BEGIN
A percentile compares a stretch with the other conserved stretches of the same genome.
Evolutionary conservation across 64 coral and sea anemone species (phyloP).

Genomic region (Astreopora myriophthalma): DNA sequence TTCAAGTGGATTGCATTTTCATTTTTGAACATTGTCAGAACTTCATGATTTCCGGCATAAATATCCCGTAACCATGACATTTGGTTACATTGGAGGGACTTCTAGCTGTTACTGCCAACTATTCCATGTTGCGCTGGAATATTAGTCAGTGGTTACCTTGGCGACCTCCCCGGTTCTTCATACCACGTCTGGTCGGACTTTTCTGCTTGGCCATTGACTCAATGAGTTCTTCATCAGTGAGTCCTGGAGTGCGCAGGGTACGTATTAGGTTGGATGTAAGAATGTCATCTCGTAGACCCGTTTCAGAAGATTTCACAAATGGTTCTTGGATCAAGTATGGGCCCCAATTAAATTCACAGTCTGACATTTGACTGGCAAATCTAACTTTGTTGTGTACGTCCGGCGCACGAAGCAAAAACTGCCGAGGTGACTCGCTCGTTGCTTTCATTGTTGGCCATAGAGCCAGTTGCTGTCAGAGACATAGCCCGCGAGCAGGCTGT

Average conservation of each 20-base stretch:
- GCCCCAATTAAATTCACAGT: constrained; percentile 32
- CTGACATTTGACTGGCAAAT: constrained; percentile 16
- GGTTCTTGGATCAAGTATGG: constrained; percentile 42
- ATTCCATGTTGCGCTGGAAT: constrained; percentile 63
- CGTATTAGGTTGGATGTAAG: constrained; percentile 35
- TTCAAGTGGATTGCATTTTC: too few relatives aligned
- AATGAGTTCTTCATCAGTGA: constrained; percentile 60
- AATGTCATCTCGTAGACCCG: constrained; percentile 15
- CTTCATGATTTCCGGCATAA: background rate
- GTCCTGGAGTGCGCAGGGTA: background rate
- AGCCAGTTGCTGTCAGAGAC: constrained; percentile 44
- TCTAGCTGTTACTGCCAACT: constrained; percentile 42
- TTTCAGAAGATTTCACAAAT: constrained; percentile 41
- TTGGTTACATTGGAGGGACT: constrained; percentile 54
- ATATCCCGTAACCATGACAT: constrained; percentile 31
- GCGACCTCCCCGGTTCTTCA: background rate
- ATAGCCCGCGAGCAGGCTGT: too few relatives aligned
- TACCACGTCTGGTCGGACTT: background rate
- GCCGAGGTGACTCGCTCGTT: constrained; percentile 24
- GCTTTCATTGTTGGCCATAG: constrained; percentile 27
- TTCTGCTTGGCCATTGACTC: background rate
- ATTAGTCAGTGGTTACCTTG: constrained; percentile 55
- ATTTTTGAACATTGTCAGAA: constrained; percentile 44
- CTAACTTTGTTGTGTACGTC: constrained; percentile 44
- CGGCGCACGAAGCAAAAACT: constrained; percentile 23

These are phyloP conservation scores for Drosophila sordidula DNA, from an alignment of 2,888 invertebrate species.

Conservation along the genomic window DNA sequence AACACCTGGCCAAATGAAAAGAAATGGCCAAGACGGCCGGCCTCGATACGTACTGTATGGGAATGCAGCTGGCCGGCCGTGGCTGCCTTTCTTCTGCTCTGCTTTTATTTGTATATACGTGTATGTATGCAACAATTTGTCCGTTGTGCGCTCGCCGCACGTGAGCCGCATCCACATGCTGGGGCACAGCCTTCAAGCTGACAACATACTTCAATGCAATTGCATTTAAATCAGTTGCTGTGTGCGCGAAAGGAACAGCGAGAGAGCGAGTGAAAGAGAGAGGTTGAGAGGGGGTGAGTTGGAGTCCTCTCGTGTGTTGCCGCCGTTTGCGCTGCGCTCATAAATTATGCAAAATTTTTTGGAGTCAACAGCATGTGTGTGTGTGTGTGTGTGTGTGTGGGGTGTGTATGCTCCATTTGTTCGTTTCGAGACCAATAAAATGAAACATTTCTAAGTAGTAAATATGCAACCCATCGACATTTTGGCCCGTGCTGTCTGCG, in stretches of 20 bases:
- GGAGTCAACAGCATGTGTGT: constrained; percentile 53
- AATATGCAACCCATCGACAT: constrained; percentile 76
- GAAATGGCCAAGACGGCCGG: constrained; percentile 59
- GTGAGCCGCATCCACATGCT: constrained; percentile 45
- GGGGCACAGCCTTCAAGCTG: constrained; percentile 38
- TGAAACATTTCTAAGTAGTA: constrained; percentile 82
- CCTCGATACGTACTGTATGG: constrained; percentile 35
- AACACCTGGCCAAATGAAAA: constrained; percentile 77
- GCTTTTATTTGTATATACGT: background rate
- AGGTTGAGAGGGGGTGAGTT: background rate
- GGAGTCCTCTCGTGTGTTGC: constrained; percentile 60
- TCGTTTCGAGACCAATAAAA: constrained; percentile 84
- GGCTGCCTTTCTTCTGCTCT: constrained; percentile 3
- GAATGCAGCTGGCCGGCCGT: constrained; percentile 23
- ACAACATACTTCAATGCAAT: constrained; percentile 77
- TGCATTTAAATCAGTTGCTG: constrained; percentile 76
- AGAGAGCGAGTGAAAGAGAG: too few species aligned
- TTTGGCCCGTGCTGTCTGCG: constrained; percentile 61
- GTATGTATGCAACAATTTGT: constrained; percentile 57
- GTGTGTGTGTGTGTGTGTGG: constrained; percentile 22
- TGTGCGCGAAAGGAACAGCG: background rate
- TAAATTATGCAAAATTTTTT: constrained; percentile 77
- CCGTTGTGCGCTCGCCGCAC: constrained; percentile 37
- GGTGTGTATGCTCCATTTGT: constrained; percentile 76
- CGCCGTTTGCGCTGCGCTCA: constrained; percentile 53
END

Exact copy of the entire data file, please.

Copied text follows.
A percentile compares a stretch with the other conserved stretches of the same genome.
Evolutionary conservation across 64 coral and sea anemone species (phyloP).

Genomic region (Astreopora myriophthalma): DNA sequence TTCAAGTGGATTGCATTTTCATTTTTGAACATTGTCAGAACTTCATGATTTCCGGCATAAATATCCCGTAACCATGACATTTGGTTACATTGGAGGGACTTCTAGCTGTTACTGCCAACTATTCCATGTTGCGCTGGAATATTAGTCAGTGGTTACCTTGGCGACCTCCCCGGTTCTTCATACCACGTCTGGTCGGACTTTTCTGCTTGGCCATTGACTCAATGAGTTCTTCATCAGTGAGTCCTGGAGTGCGCAGGGTACGTATTAGGTTGGATGTAAGAATGTCATCTCGTAGACCCGTTTCAGAAGATTTCACAAATGGTTCTTGGATCAAGTATGGGCCCCAATTAAATTCACAGTCTGACATTTGACTGGCAAATCTAACTTTGTTGTGTACGTCCGGCGCACGAAGCAAAAACTGCCGAGGTGACTCGCTCGTTGCTTTCATTGTTGGCCATAGAGCCAGTTGCTGTCAGAGACATAGCCCGCGAGCAGGCTGT

Average conservation of each 20-base stretch:
- GCCCCAATTAAATTCACAGT: constrained; percentile 32
- CTGACATTTGACTGGCAAAT: constrained; percentile 16
- GGTTCTTGGATCAAGTATGG: constrained; percentile 42
- ATTCCATGTTGCGCTGGAAT: constrained; percentile 63
- CGTATTAGGTTGGATGTAAG: constrained; percentile 35
- TTCAAGTGGATTGCATTTTC: too few relatives aligned
- AATGAGTTCTTCATCAGTGA: constrained; percentile 60
- AATGTCATCTCGTAGACCCG: constrained; percentile 15
- CTTCATGATTTCCGGCATAA: background rate
- GTCCTGGAGTGCGCAGGGTA: background rate
- AGCCAGTTGCTGTCAGAGAC: constrained; percentile 44
- TCTAGCTGTTACTGCCAACT: constrained; percentile 42
- TTTCAGAAGATTTCACAAAT: constrained; percentile 41
- TTGGTTACATTGGAGGGACT: constrained; percentile 54
- ATATCCCGTAACCATGACAT: constrained; percentile 31
- GCGACCTCCCCGGTTCTTCA: background rate
- ATAGCCCGCGAGCAGGCTGT: too few relatives aligned
- TACCACGTCTGGTCGGACTT: background rate
- GCCGAGGTGACTCGCTCGTT: constrained; percentile 24
- GCTTTCATTGTTGGCCATAG: constrained; percentile 27
- TTCTGCTTGGCCATTGACTC: background rate
- ATTAGTCAGTGGTTACCTTG: constrained; percentile 55
- ATTTTTGAACATTGTCAGAA: constrained; percentile 44
- CTAACTTTGTTGTGTACGTC: constrained; percentile 44
- CGGCGCACGAAGCAAAAACT: constrained; percentile 23

These are phyloP conservation scores for Drosophila sordidula DNA, from an alignment of 2,888 invertebrate species.

Conservation along the genomic window DNA sequence AACACCTGGCCAAATGAAAAGAAATGGCCAAGACGGCCGGCCTCGATACGTACTGTATGGGAATGCAGCTGGCCGGCCGTGGCTGCCTTTCTTCTGCTCTGCTTTTATTTGTATATACGTGTATGTATGCAACAATTTGTCCGTTGTGCGCTCGCCGCACGTGAGCCGCATCCACATGCTGGGGCACAGCCTTCAAGCTGACAACATACTTCAATGCAATTGCATTTAAATCAGTTGCTGTGTGCGCGAAAGGAACAGCGAGAGAGCGAGTGAAAGAGAGAGGTTGAGAGGGGGTGAGTTGGAGTCCTCTCGTGTGTTGCCGCCGTTTGCGCTGCGCTCATAAATTATGCAAAATTTTTTGGAGTCAACAGCATGTGTGTGTGTGTGTGTGTGTGTGTGGGGTGTGTATGCTCCATTTGTTCGTTTCGAGACCAATAAAATGAAACATTTCTAAGTAGTAAATATGCAACCCATCGACATTTTGGCCCGTGCTGTCTGCG, in stretches of 20 bases:
- GGAGTCAACAGCATGTGTGT: constrained; percentile 53
- AATATGCAACCCATCGACAT: constrained; percentile 76
- GAAATGGCCAAGACGGCCGG: constrained; percentile 59
- GTGAGCCGCATCCACATGCT: constrained; percentile 45
- GGGGCACAGCCTTCAAGCTG: constrained; percentile 38
- TGAAACATTTCTAAGTAGTA: constrained; percentile 82
- CCTCGATACGTACTGTATGG: constrained; percentile 35
- AACACCTGGCCAAATGAAAA: constrained; percentile 77
- GCTTTTATTTGTATATACGT: background rate
- AGGTTGAGAGGGGGTGAGTT: background rate
- GGAGTCCTCTCGTGTGTTGC: constrained; percentile 60
- TCGTTTCGAGACCAATAAAA: constrained; percentile 84
- GGCTGCCTTTCTTCTGCTCT: constrained; percentile 3
- GAATGCAGCTGGCCGGCCGT: constrained; percentile 23
- ACAACATACTTCAATGCAAT: constrained; percentile 77
- TGCATTTAAATCAGTTGCTG: constrained; percentile 76
- AGAGAGCGAGTGAAAGAGAG: too few species aligned
- TTTGGCCCGTGCTGTCTGCG: constrained; percentile 61
- GTATGTATGCAACAATTTGT: constrained; percentile 57
- GTGTGTGTGTGTGTGTGTGG: constrained; percentile 22
- TGTGCGCGAAAGGAACAGCG: background rate
- TAAATTATGCAAAATTTTTT: constrained; percentile 77
- CCGTTGTGCGCTCGCCGCAC: constrained; percentile 37
- GGTGTGTATGCTCCATTTGT: constrained; percentile 76
- CGCCGTTTGCGCTGCGCTCA: constrained; percentile 53